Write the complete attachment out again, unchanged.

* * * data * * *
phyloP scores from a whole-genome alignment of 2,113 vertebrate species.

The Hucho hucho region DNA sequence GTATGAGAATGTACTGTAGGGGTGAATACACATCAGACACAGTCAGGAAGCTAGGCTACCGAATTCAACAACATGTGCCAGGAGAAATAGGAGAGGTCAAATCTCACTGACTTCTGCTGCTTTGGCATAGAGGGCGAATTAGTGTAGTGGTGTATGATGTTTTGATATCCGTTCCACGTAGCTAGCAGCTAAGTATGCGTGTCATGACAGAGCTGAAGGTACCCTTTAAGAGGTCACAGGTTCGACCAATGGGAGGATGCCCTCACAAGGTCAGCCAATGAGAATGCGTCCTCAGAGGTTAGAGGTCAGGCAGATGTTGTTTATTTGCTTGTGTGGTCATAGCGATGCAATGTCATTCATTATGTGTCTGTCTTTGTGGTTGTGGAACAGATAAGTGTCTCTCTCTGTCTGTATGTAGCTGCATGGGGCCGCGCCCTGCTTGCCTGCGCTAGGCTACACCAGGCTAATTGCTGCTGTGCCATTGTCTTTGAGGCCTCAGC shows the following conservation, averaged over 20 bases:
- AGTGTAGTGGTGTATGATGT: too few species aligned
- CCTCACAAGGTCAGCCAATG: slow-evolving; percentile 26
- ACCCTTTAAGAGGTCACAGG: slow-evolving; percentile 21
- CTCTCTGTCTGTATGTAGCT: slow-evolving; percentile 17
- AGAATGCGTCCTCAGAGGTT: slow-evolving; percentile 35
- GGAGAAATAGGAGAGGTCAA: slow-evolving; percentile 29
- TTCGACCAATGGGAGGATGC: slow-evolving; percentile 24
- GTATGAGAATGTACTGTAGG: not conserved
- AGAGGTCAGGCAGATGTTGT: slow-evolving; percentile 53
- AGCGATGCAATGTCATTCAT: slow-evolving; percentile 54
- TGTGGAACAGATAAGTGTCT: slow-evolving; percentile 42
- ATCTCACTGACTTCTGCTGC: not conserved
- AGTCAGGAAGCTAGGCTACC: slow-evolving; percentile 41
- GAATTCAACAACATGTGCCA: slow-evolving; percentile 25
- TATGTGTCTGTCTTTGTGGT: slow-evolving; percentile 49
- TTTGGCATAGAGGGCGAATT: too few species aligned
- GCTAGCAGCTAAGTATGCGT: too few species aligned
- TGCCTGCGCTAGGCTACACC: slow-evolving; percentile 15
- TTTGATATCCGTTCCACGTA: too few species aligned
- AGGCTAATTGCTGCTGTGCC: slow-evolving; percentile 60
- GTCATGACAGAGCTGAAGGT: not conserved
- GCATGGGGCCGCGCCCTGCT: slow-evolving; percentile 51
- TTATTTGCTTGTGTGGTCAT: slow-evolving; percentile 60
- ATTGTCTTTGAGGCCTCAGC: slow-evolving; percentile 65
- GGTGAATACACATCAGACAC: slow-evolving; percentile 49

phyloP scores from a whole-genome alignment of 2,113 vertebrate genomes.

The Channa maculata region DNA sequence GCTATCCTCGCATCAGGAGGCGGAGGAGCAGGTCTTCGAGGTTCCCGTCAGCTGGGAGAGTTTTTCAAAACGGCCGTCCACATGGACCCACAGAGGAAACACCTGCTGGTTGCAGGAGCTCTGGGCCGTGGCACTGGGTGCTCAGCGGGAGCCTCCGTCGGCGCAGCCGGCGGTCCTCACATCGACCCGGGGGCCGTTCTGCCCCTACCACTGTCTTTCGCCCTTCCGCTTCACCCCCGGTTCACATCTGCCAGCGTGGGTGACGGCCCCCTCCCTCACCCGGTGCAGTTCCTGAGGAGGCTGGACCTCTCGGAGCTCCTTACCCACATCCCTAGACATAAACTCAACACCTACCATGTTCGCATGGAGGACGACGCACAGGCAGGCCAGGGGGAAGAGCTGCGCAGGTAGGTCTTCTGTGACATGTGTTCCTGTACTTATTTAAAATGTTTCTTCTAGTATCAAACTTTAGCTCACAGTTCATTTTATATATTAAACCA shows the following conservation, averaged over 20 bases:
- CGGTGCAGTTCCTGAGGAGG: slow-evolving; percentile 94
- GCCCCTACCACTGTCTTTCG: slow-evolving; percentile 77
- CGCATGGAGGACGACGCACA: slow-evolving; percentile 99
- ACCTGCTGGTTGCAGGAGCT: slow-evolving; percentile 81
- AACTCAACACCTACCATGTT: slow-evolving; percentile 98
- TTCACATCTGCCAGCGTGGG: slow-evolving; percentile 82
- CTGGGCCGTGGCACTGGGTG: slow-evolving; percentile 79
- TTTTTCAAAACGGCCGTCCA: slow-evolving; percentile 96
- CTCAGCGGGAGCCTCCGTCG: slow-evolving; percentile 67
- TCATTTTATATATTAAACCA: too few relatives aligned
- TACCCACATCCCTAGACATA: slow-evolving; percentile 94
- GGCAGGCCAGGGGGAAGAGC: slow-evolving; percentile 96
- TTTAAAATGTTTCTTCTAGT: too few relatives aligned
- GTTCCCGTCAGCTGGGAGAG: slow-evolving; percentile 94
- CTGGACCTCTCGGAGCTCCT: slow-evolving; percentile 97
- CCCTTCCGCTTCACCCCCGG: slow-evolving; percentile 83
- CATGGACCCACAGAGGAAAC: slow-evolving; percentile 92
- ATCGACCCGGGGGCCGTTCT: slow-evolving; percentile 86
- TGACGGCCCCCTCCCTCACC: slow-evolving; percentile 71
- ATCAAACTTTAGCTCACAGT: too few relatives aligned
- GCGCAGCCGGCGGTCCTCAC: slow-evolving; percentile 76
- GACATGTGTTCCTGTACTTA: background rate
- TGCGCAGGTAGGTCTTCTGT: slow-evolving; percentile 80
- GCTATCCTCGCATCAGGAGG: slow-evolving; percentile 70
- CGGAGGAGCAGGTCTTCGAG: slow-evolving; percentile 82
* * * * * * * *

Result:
phyloP scores from a whole-genome alignment of 2,113 vertebrate species.

The Hucho hucho region DNA sequence GTATGAGAATGTACTGTAGGGGTGAATACACATCAGACACAGTCAGGAAGCTAGGCTACCGAATTCAACAACATGTGCCAGGAGAAATAGGAGAGGTCAAATCTCACTGACTTCTGCTGCTTTGGCATAGAGGGCGAATTAGTGTAGTGGTGTATGATGTTTTGATATCCGTTCCACGTAGCTAGCAGCTAAGTATGCGTGTCATGACAGAGCTGAAGGTACCCTTTAAGAGGTCACAGGTTCGACCAATGGGAGGATGCCCTCACAAGGTCAGCCAATGAGAATGCGTCCTCAGAGGTTAGAGGTCAGGCAGATGTTGTTTATTTGCTTGTGTGGTCATAGCGATGCAATGTCATTCATTATGTGTCTGTCTTTGTGGTTGTGGAACAGATAAGTGTCTCTCTCTGTCTGTATGTAGCTGCATGGGGCCGCGCCCTGCTTGCCTGCGCTAGGCTACACCAGGCTAATTGCTGCTGTGCCATTGTCTTTGAGGCCTCAGC shows the following conservation, averaged over 20 bases:
- AGTGTAGTGGTGTATGATGT: too few species aligned
- CCTCACAAGGTCAGCCAATG: slow-evolving; percentile 26
- ACCCTTTAAGAGGTCACAGG: slow-evolving; percentile 21
- CTCTCTGTCTGTATGTAGCT: slow-evolving; percentile 17
- AGAATGCGTCCTCAGAGGTT: slow-evolving; percentile 35
- GGAGAAATAGGAGAGGTCAA: slow-evolving; percentile 29
- TTCGACCAATGGGAGGATGC: slow-evolving; percentile 24
- GTATGAGAATGTACTGTAGG: not conserved
- AGAGGTCAGGCAGATGTTGT: slow-evolving; percentile 53
- AGCGATGCAATGTCATTCAT: slow-evolving; percentile 54
- TGTGGAACAGATAAGTGTCT: slow-evolving; percentile 42
- ATCTCACTGACTTCTGCTGC: not conserved
- AGTCAGGAAGCTAGGCTACC: slow-evolving; percentile 41
- GAATTCAACAACATGTGCCA: slow-evolving; percentile 25
- TATGTGTCTGTCTTTGTGGT: slow-evolving; percentile 49
- TTTGGCATAGAGGGCGAATT: too few species aligned
- GCTAGCAGCTAAGTATGCGT: too few species aligned
- TGCCTGCGCTAGGCTACACC: slow-evolving; percentile 15
- TTTGATATCCGTTCCACGTA: too few species aligned
- AGGCTAATTGCTGCTGTGCC: slow-evolving; percentile 60
- GTCATGACAGAGCTGAAGGT: not conserved
- GCATGGGGCCGCGCCCTGCT: slow-evolving; percentile 51
- TTATTTGCTTGTGTGGTCAT: slow-evolving; percentile 60
- ATTGTCTTTGAGGCCTCAGC: slow-evolving; percentile 65
- GGTGAATACACATCAGACAC: slow-evolving; percentile 49

phyloP scores from a whole-genome alignment of 2,113 vertebrate genomes.

The Channa maculata region DNA sequence GCTATCCTCGCATCAGGAGGCGGAGGAGCAGGTCTTCGAGGTTCCCGTCAGCTGGGAGAGTTTTTCAAAACGGCCGTCCACATGGACCCACAGAGGAAACACCTGCTGGTTGCAGGAGCTCTGGGCCGTGGCACTGGGTGCTCAGCGGGAGCCTCCGTCGGCGCAGCCGGCGGTCCTCACATCGACCCGGGGGCCGTTCTGCCCCTACCACTGTCTTTCGCCCTTCCGCTTCACCCCCGGTTCACATCTGCCAGCGTGGGTGACGGCCCCCTCCCTCACCCGGTGCAGTTCCTGAGGAGGCTGGACCTCTCGGAGCTCCTTACCCACATCCCTAGACATAAACTCAACACCTACCATGTTCGCATGGAGGACGACGCACAGGCAGGCCAGGGGGAAGAGCTGCGCAGGTAGGTCTTCTGTGACATGTGTTCCTGTACTTATTTAAAATGTTTCTTCTAGTATCAAACTTTAGCTCACAGTTCATTTTATATATTAAACCA shows the following conservation, averaged over 20 bases:
- CGGTGCAGTTCCTGAGGAGG: slow-evolving; percentile 94
- GCCCCTACCACTGTCTTTCG: slow-evolving; percentile 77
- CGCATGGAGGACGACGCACA: slow-evolving; percentile 99
- ACCTGCTGGTTGCAGGAGCT: slow-evolving; percentile 81
- AACTCAACACCTACCATGTT: slow-evolving; percentile 98
- TTCACATCTGCCAGCGTGGG: slow-evolving; percentile 82
- CTGGGCCGTGGCACTGGGTG: slow-evolving; percentile 79
- TTTTTCAAAACGGCCGTCCA: slow-evolving; percentile 96
- CTCAGCGGGAGCCTCCGTCG: slow-evolving; percentile 67
- TCATTTTATATATTAAACCA: too few relatives aligned
- TACCCACATCCCTAGACATA: slow-evolving; percentile 94
- GGCAGGCCAGGGGGAAGAGC: slow-evolving; percentile 96
- TTTAAAATGTTTCTTCTAGT: too few relatives aligned
- GTTCCCGTCAGCTGGGAGAG: slow-evolving; percentile 94
- CTGGACCTCTCGGAGCTCCT: slow-evolving; percentile 97
- CCCTTCCGCTTCACCCCCGG: slow-evolving; percentile 83
- CATGGACCCACAGAGGAAAC: slow-evolving; percentile 92
- ATCGACCCGGGGGCCGTTCT: slow-evolving; percentile 86
- TGACGGCCCCCTCCCTCACC: slow-evolving; percentile 71
- ATCAAACTTTAGCTCACAGT: too few relatives aligned
- GCGCAGCCGGCGGTCCTCAC: slow-evolving; percentile 76
- GACATGTGTTCCTGTACTTA: background rate
- TGCGCAGGTAGGTCTTCTGT: slow-evolving; percentile 80
- GCTATCCTCGCATCAGGAGG: slow-evolving; percentile 70
- CGGAGGAGCAGGTCTTCGAG: slow-evolving; percentile 82